Youth Worker’s Guide to Teenager Development 2

Teen Development

Teen Development is a description of the developmental process that occurs during the teenage years as a distinct and unique development period in the life of human beings.  The identification and description of this period of life emerged primarily from the disciplines of psychology and sociology.  Since the creation of “teenager” as a distinct and unique development period of human beings the development process has been described and clarified by multiple academic disciplines which include neuroscience, economics, and biology to name just a few.

It is widely accepted that teenage development is not the same for every culture.  This means that teens develop differently in the U.S then teens in China.  In one culture, adolescent development occurs over several years and in other cultures it can appear completely absent.  The point here is that teenage development is both a natural process and a cultural phenomenon.

Teen development consists of three broad areas of formation, identity, autonomy, and attachment.  In the coming series we’ll jump into each one.  In this post, we will look at identity formation for youth ministry and identify resources for understanding it.

Identity as Journey

In the past, youth workers typically talked about identity in teen development in clear distinct stages.  They imagined the teen development process of identity formation to be complete when the question, “Who am I?” was existentially answered by persons.  At times their description of teens moving from the struggle of discovering and understanding the question, “Who am I?” to answering the question with a sense of coherency was like an objective description of a chemical process.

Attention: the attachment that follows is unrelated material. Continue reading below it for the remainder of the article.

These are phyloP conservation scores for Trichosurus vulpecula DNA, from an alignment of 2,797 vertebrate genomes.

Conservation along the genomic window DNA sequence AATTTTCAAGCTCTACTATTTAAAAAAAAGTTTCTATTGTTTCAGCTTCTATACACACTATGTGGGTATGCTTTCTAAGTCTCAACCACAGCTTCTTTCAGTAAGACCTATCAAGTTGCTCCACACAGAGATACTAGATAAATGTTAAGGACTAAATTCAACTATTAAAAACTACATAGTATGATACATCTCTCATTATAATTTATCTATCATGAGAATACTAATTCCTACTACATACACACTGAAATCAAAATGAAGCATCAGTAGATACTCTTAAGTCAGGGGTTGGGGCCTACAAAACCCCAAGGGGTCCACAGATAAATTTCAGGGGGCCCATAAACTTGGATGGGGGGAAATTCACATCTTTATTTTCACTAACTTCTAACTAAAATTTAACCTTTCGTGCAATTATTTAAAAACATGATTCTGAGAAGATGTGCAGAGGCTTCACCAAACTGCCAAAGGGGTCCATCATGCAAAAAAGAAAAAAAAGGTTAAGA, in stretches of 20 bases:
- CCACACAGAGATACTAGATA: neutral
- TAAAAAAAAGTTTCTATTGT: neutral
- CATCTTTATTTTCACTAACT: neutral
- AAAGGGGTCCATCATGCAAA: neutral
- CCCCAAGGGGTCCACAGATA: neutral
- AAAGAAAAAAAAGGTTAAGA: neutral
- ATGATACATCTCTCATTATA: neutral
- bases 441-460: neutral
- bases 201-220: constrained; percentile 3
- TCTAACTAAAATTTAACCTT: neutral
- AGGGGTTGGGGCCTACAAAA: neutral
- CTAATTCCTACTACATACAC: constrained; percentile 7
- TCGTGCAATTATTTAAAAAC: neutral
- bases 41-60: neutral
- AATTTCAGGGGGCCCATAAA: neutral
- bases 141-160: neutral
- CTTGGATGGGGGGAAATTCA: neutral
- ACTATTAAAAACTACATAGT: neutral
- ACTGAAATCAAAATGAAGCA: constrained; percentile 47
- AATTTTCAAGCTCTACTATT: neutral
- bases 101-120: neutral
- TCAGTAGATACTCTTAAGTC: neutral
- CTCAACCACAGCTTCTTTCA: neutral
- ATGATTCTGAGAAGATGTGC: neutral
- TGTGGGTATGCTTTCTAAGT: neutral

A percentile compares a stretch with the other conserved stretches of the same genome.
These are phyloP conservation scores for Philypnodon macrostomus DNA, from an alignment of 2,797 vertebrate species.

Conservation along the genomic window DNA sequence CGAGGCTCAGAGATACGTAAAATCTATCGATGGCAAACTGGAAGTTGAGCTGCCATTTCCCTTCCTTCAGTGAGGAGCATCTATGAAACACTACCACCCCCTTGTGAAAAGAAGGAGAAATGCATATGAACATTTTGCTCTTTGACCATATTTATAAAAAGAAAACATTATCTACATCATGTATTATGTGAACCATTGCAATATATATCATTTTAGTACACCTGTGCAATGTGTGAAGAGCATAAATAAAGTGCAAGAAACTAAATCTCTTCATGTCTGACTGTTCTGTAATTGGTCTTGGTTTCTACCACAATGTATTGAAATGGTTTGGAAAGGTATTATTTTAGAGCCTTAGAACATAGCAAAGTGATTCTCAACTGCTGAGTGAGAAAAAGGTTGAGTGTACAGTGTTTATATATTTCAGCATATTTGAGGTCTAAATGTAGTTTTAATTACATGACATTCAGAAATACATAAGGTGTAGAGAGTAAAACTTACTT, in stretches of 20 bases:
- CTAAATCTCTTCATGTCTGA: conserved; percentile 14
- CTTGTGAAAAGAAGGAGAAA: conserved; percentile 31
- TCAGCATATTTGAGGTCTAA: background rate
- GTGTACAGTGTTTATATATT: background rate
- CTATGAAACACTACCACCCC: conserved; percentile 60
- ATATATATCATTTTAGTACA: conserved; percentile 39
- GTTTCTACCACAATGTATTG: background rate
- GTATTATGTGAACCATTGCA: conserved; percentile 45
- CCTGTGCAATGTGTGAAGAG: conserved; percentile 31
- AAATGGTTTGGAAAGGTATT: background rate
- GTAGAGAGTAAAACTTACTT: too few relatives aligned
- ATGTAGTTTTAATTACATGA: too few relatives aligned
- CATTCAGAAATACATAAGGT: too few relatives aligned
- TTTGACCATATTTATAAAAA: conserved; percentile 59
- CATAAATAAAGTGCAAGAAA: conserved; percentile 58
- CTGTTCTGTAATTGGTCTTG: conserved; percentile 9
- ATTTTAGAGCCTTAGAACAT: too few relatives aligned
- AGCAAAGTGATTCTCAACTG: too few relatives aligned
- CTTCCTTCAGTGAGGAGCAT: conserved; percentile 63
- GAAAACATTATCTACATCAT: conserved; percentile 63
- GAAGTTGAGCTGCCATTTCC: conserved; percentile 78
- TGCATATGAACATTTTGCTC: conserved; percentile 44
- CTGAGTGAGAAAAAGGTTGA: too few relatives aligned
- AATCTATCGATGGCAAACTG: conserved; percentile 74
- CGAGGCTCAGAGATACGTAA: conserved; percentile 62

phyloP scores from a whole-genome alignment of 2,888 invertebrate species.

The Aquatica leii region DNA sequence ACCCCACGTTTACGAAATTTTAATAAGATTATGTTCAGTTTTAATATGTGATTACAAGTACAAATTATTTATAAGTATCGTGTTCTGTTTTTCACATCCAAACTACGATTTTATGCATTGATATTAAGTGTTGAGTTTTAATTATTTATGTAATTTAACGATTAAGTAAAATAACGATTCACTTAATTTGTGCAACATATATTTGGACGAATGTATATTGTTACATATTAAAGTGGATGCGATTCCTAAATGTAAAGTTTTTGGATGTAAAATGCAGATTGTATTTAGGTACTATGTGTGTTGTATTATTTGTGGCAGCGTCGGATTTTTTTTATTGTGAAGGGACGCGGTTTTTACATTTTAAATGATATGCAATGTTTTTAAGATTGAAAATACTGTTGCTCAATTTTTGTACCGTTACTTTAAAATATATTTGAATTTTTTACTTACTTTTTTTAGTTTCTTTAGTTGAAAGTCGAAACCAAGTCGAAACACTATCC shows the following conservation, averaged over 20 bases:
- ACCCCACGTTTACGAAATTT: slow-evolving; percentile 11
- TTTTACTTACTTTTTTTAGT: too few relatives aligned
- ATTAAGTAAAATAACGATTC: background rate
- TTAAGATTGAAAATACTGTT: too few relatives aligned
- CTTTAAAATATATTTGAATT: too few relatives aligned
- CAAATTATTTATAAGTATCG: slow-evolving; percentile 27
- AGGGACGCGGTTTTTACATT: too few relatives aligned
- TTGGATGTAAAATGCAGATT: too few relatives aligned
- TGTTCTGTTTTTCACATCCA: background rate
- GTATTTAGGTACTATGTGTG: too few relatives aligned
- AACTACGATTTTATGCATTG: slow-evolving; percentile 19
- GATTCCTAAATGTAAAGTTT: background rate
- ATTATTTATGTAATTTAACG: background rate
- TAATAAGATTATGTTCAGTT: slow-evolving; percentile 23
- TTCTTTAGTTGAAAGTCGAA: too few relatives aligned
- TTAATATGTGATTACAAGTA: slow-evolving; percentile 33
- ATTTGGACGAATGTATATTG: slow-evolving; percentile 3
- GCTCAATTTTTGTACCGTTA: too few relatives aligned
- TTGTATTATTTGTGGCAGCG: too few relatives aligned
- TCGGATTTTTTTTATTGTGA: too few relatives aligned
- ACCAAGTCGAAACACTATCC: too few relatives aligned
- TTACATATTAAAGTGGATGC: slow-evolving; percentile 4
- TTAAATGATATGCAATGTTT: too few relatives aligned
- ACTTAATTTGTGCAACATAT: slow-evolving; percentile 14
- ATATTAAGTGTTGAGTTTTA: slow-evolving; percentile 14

Youth workers were drawing largely from stage development theory when they described teenage development in such scientific terms.  The psychologist Erik Erikson is one of the prominent figures that youth workers have drawn their language and understanding of teenage development.

In recent years, youth workers are embracing an old understanding of life and teen development that is nothing like modern scientific objectivity of stage development. They have shifted their metaphors and images of the teen development process from objective scientific description to one of journey and pilgrimage. In short, teen development is increasingly talked about and understood as a narrative.

There are multiple reasons for this but primarily what youth workers are learning is that the question, “Who am I?” is only being tentatively answered by both teens and adults. The fluidity of our identity is popularized in youth ministry by Andy Root’s book “Promise of the Despair” where he describes the late modern world’s experience of the death of identity.

Teens in the U.S. are experiencing an ongoing struggle to answer the question, “Who am I?” The task of the church is not to provide a patented answer for teens. As we will explore later in this series, the task of the church is to provide a place where meaning making can happen with the means of grace that God has provided for us.  Thus one role of the church is to be and create a community where the journey of adolescents to adulthood is welcomed.

Here is an outline of what will be explored:

Teen Development
Teen Culture
Christian View
Discipleship
Identity Branded Image of God Story
Autonomy Hyperactive Called Set of Practices
Attachment Liked People of God Community
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Paul Sheneman
Paul Sheneman is an author, speaker and youth pastor. He serves with the Macedonia Methodist Church in Ohio. He drinks way too much coffee for his own good. His main interest is exploring Christian formation. You can follow most of his ramblings on his blog at www.discipleshipremix.com or on Twitter @PaulSheneman.